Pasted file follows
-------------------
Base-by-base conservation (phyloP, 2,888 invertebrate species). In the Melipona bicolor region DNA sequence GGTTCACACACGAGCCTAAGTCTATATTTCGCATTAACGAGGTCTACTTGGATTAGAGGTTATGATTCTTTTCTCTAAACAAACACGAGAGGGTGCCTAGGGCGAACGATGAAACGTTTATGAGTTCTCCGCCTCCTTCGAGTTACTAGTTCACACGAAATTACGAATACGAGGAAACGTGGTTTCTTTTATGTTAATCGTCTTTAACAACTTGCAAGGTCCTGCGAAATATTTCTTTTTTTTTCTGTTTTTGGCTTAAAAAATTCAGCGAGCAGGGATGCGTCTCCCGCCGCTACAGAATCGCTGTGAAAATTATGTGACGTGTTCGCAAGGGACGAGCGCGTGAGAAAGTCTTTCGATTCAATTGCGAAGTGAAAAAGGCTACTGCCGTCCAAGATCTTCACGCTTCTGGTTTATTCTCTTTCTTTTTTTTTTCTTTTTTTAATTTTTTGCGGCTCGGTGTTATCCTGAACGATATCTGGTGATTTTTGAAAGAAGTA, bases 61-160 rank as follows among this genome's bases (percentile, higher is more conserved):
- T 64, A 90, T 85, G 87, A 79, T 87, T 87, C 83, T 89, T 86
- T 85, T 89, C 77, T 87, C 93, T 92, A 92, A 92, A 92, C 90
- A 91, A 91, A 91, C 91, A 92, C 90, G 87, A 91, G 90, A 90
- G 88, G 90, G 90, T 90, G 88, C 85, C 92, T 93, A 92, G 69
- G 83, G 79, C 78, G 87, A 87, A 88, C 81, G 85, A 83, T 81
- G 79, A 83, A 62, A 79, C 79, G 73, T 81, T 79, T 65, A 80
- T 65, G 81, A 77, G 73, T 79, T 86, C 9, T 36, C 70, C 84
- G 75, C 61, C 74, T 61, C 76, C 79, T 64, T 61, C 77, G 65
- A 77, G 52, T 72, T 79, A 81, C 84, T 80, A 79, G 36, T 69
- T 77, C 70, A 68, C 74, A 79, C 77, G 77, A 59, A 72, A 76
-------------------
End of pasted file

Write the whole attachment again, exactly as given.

Base-by-base conservation (phyloP, 2,888 invertebrate species). In the Melipona bicolor region DNA sequence GGTTCACACACGAGCCTAAGTCTATATTTCGCATTAACGAGGTCTACTTGGATTAGAGGTTATGATTCTTTTCTCTAAACAAACACGAGAGGGTGCCTAGGGCGAACGATGAAACGTTTATGAGTTCTCCGCCTCCTTCGAGTTACTAGTTCACACGAAATTACGAATACGAGGAAACGTGGTTTCTTTTATGTTAATCGTCTTTAACAACTTGCAAGGTCCTGCGAAATATTTCTTTTTTTTTCTGTTTTTGGCTTAAAAAATTCAGCGAGCAGGGATGCGTCTCCCGCCGCTACAGAATCGCTGTGAAAATTATGTGACGTGTTCGCAAGGGACGAGCGCGTGAGAAAGTCTTTCGATTCAATTGCGAAGTGAAAAAGGCTACTGCCGTCCAAGATCTTCACGCTTCTGGTTTATTCTCTTTCTTTTTTTTTTCTTTTTTTAATTTTTTGCGGCTCGGTGTTATCCTGAACGATATCTGGTGATTTTTGAAAGAAGTA, bases 61-160 rank as follows among this genome's bases (percentile, higher is more conserved):
- T 64, A 90, T 85, G 87, A 79, T 87, T 87, C 83, T 89, T 86
- T 85, T 89, C 77, T 87, C 93, T 92, A 92, A 92, A 92, C 90
- A 91, A 91, A 91, C 91, A 92, C 90, G 87, A 91, G 90, A 90
- G 88, G 90, G 90, T 90, G 88, C 85, C 92, T 93, A 92, G 69
- G 83, G 79, C 78, G 87, A 87, A 88, C 81, G 85, A 83, T 81
- G 79, A 83, A 62, A 79, C 79, G 73, T 81, T 79, T 65, A 80
- T 65, G 81, A 77, G 73, T 79, T 86, C 9, T 36, C 70, C 84
- G 75, C 61, C 74, T 61, C 76, C 79, T 64, T 61, C 77, G 65
- A 77, G 52, T 72, T 79, A 81, C 84, T 80, A 79, G 36, T 69
- T 77, C 70, A 68, C 74, A 79, C 77, G 77, A 59, A 72, A 76